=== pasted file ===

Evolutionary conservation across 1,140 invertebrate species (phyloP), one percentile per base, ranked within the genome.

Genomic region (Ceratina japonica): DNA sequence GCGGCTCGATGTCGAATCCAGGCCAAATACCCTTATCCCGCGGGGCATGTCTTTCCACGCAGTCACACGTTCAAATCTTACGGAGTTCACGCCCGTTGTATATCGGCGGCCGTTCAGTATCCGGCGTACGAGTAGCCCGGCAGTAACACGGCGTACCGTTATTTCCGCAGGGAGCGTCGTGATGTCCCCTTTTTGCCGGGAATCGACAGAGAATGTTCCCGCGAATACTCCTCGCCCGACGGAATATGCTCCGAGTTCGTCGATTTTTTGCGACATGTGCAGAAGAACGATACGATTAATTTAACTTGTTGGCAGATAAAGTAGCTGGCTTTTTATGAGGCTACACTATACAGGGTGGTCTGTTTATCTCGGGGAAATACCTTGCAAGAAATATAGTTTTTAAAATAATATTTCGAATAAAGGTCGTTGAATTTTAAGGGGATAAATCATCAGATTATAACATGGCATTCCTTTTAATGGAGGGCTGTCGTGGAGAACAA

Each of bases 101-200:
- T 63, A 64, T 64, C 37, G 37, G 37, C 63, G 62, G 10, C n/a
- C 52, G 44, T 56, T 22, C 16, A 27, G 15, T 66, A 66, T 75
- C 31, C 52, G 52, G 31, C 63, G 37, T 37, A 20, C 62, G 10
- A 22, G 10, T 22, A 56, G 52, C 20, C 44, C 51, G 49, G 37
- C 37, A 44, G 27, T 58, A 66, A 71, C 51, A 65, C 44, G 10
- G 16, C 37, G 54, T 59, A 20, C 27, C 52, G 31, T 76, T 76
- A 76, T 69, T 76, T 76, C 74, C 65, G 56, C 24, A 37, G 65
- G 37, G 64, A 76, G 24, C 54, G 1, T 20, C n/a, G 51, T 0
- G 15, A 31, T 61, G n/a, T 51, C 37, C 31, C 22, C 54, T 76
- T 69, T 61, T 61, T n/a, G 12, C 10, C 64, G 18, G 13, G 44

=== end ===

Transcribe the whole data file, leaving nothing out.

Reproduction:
Evolutionary conservation across 1,140 invertebrate species (phyloP), one percentile per base, ranked within the genome.

Genomic region (Ceratina japonica): DNA sequence GCGGCTCGATGTCGAATCCAGGCCAAATACCCTTATCCCGCGGGGCATGTCTTTCCACGCAGTCACACGTTCAAATCTTACGGAGTTCACGCCCGTTGTATATCGGCGGCCGTTCAGTATCCGGCGTACGAGTAGCCCGGCAGTAACACGGCGTACCGTTATTTCCGCAGGGAGCGTCGTGATGTCCCCTTTTTGCCGGGAATCGACAGAGAATGTTCCCGCGAATACTCCTCGCCCGACGGAATATGCTCCGAGTTCGTCGATTTTTTGCGACATGTGCAGAAGAACGATACGATTAATTTAACTTGTTGGCAGATAAAGTAGCTGGCTTTTTATGAGGCTACACTATACAGGGTGGTCTGTTTATCTCGGGGAAATACCTTGCAAGAAATATAGTTTTTAAAATAATATTTCGAATAAAGGTCGTTGAATTTTAAGGGGATAAATCATCAGATTATAACATGGCATTCCTTTTAATGGAGGGCTGTCGTGGAGAACAA

Each of bases 101-200:
- T 63, A 64, T 64, C 37, G 37, G 37, C 63, G 62, G 10, C n/a
- C 52, G 44, T 56, T 22, C 16, A 27, G 15, T 66, A 66, T 75
- C 31, C 52, G 52, G 31, C 63, G 37, T 37, A 20, C 62, G 10
- A 22, G 10, T 22, A 56, G 52, C 20, C 44, C 51, G 49, G 37
- C 37, A 44, G 27, T 58, A 66, A 71, C 51, A 65, C 44, G 10
- G 16, C 37, G 54, T 59, A 20, C 27, C 52, G 31, T 76, T 76
- A 76, T 69, T 76, T 76, C 74, C 65, G 56, C 24, A 37, G 65
- G 37, G 64, A 76, G 24, C 54, G 1, T 20, C n/a, G 51, T 0
- G 15, A 31, T 61, G n/a, T 51, C 37, C 31, C 22, C 54, T 76
- T 69, T 61, T 61, T n/a, G 12, C 10, C 64, G 18, G 13, G 44